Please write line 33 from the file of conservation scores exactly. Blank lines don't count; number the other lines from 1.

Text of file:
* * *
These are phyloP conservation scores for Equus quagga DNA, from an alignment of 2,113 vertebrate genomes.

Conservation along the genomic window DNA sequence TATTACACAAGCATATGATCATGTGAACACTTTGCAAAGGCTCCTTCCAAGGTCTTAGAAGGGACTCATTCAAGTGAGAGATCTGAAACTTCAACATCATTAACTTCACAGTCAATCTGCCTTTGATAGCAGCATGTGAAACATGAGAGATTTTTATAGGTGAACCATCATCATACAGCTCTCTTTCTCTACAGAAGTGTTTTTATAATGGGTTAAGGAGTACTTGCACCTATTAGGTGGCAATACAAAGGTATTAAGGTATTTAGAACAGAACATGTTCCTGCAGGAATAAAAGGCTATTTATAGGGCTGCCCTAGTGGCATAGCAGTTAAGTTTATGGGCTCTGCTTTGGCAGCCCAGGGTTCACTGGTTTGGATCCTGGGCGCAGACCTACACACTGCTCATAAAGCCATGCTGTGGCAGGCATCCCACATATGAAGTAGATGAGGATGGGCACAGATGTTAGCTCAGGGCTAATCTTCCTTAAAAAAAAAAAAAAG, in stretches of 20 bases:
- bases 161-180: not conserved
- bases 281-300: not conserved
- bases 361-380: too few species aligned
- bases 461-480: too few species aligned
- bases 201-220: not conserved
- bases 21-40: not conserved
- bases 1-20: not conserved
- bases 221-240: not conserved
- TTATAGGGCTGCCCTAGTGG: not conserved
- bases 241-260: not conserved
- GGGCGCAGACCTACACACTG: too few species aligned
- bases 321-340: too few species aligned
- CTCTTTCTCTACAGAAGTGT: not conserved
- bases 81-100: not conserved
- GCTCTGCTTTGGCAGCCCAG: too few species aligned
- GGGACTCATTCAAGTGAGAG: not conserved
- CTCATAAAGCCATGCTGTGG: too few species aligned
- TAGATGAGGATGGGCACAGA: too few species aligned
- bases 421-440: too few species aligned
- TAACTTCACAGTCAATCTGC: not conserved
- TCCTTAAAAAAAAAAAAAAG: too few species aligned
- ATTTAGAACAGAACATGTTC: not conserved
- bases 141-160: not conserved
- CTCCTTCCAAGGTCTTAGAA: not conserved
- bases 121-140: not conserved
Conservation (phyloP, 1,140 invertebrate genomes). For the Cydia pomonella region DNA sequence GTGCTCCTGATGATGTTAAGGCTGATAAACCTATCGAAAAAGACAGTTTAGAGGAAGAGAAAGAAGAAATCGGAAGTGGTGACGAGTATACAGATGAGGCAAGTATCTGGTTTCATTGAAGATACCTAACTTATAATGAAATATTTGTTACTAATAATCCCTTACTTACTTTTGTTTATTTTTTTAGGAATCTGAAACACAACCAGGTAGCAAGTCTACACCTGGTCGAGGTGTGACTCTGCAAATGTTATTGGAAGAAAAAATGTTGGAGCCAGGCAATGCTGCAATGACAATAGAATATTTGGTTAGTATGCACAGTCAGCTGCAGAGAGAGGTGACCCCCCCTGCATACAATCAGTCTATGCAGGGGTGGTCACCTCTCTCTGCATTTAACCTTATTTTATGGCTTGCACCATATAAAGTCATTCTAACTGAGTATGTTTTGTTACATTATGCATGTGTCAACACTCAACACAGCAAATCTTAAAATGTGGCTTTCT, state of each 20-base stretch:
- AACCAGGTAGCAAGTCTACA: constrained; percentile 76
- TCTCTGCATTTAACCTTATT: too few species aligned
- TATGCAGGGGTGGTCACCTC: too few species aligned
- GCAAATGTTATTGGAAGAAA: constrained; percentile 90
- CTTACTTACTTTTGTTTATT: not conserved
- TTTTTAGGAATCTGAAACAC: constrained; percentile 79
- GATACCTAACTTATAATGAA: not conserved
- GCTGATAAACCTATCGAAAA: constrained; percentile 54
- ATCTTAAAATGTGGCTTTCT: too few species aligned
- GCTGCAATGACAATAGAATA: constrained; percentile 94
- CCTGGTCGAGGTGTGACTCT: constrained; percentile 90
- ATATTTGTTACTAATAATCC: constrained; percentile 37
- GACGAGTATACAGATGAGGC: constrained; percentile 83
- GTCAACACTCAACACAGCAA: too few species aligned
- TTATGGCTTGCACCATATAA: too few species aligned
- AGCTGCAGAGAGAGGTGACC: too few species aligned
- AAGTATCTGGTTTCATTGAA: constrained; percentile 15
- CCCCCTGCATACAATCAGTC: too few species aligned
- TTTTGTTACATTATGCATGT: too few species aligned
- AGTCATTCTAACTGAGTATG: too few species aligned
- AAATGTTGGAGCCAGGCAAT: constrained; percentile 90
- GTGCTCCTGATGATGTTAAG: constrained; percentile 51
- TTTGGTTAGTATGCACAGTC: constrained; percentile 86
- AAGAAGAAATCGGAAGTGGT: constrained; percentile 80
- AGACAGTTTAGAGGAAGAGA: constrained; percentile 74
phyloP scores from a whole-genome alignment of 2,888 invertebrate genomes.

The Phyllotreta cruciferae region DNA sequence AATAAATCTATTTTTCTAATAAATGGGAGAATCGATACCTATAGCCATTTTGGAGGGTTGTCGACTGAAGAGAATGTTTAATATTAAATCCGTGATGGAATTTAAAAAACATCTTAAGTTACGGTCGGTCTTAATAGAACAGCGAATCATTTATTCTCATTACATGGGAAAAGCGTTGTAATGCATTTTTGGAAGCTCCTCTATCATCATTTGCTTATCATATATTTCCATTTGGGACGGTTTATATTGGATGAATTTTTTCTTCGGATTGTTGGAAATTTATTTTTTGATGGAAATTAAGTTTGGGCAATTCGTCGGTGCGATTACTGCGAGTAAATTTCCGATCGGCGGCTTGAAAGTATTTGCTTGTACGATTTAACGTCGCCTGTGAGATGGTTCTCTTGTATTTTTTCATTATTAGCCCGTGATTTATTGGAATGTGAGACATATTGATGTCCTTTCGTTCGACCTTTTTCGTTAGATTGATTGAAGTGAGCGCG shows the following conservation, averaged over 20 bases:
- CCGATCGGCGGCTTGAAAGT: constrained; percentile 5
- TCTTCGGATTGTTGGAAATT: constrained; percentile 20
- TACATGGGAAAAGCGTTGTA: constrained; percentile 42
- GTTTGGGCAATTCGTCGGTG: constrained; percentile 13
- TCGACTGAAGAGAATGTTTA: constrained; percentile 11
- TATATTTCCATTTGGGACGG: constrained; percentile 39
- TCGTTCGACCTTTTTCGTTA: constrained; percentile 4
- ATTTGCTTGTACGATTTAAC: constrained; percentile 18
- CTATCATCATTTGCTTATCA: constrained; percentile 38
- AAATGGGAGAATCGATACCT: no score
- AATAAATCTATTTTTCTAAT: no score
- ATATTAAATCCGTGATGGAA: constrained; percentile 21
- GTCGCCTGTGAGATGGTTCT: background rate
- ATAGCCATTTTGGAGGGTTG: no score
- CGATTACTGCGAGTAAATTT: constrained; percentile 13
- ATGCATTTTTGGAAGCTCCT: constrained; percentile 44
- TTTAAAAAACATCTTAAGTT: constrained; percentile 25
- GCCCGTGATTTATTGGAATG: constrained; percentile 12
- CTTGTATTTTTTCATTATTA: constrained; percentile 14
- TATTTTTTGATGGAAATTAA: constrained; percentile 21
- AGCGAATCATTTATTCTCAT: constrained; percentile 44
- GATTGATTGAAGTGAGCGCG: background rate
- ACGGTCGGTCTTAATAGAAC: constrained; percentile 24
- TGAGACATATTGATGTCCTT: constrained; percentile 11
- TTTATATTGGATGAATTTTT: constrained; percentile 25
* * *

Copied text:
- CTTACTTACTTTTGTTTATT: not conserved